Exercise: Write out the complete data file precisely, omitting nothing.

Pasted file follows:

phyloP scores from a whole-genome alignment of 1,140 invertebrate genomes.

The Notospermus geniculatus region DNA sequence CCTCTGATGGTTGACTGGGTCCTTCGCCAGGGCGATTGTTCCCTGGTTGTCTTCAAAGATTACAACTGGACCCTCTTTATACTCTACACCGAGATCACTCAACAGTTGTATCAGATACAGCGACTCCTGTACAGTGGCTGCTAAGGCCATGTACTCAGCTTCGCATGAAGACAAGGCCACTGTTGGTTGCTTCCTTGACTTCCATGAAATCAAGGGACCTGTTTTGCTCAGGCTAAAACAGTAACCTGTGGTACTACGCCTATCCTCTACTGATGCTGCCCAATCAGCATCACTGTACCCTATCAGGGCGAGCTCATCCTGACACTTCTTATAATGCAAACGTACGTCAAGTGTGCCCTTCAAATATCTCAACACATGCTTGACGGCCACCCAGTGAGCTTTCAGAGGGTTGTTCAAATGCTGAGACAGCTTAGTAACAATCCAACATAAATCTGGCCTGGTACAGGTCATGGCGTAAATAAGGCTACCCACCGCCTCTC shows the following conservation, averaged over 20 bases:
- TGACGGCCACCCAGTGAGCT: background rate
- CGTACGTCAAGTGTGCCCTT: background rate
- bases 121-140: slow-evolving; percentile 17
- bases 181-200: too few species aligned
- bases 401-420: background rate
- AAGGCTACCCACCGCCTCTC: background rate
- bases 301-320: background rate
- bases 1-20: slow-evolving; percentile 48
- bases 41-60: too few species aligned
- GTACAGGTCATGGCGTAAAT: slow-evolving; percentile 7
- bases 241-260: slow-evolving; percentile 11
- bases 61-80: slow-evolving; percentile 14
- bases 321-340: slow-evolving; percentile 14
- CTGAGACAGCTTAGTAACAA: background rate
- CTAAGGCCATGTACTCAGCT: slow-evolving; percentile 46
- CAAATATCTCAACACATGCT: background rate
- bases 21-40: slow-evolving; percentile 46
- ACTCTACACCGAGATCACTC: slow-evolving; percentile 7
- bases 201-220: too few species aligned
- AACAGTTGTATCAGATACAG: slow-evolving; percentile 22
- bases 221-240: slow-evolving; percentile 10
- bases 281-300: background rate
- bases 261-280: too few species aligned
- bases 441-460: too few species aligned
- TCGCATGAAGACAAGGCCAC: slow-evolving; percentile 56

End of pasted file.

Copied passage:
phyloP scores from a whole-genome alignment of 1,140 invertebrate genomes.

The Notospermus geniculatus region DNA sequence CCTCTGATGGTTGACTGGGTCCTTCGCCAGGGCGATTGTTCCCTGGTTGTCTTCAAAGATTACAACTGGACCCTCTTTATACTCTACACCGAGATCACTCAACAGTTGTATCAGATACAGCGACTCCTGTACAGTGGCTGCTAAGGCCATGTACTCAGCTTCGCATGAAGACAAGGCCACTGTTGGTTGCTTCCTTGACTTCCATGAAATCAAGGGACCTGTTTTGCTCAGGCTAAAACAGTAACCTGTGGTACTACGCCTATCCTCTACTGATGCTGCCCAATCAGCATCACTGTACCCTATCAGGGCGAGCTCATCCTGACACTTCTTATAATGCAAACGTACGTCAAGTGTGCCCTTCAAATATCTCAACACATGCTTGACGGCCACCCAGTGAGCTTTCAGAGGGTTGTTCAAATGCTGAGACAGCTTAGTAACAATCCAACATAAATCTGGCCTGGTACAGGTCATGGCGTAAATAAGGCTACCCACCGCCTCTC shows the following conservation, averaged over 20 bases:
- TGACGGCCACCCAGTGAGCT: background rate
- CGTACGTCAAGTGTGCCCTT: background rate
- bases 121-140: slow-evolving; percentile 17
- bases 181-200: too few species aligned
- bases 401-420: background rate
- AAGGCTACCCACCGCCTCTC: background rate
- bases 301-320: background rate
- bases 1-20: slow-evolving; percentile 48
- bases 41-60: too few species aligned
- GTACAGGTCATGGCGTAAAT: slow-evolving; percentile 7
- bases 241-260: slow-evolving; percentile 11
- bases 61-80: slow-evolving; percentile 14
- bases 321-340: slow-evolving; percentile 14
- CTGAGACAGCTTAGTAACAA: background rate
- CTAAGGCCATGTACTCAGCT: slow-evolving; percentile 46
- CAAATATCTCAACACATGCT: background rate
- bases 21-40: slow-evolving; percentile 46
- ACTCTACACCGAGATCACTC: slow-evolving; percentile 7
- bases 201-220: too few species aligned
- AACAGTTGTATCAGATACAG: slow-evolving; percentile 22
- bases 221-240: slow-evolving; percentile 10
- bases 281-300: background rate
- bases 261-280: too few species aligned
- bases 441-460: too few species aligned
- TCGCATGAAGACAAGGCCAC: slow-evolving; percentile 56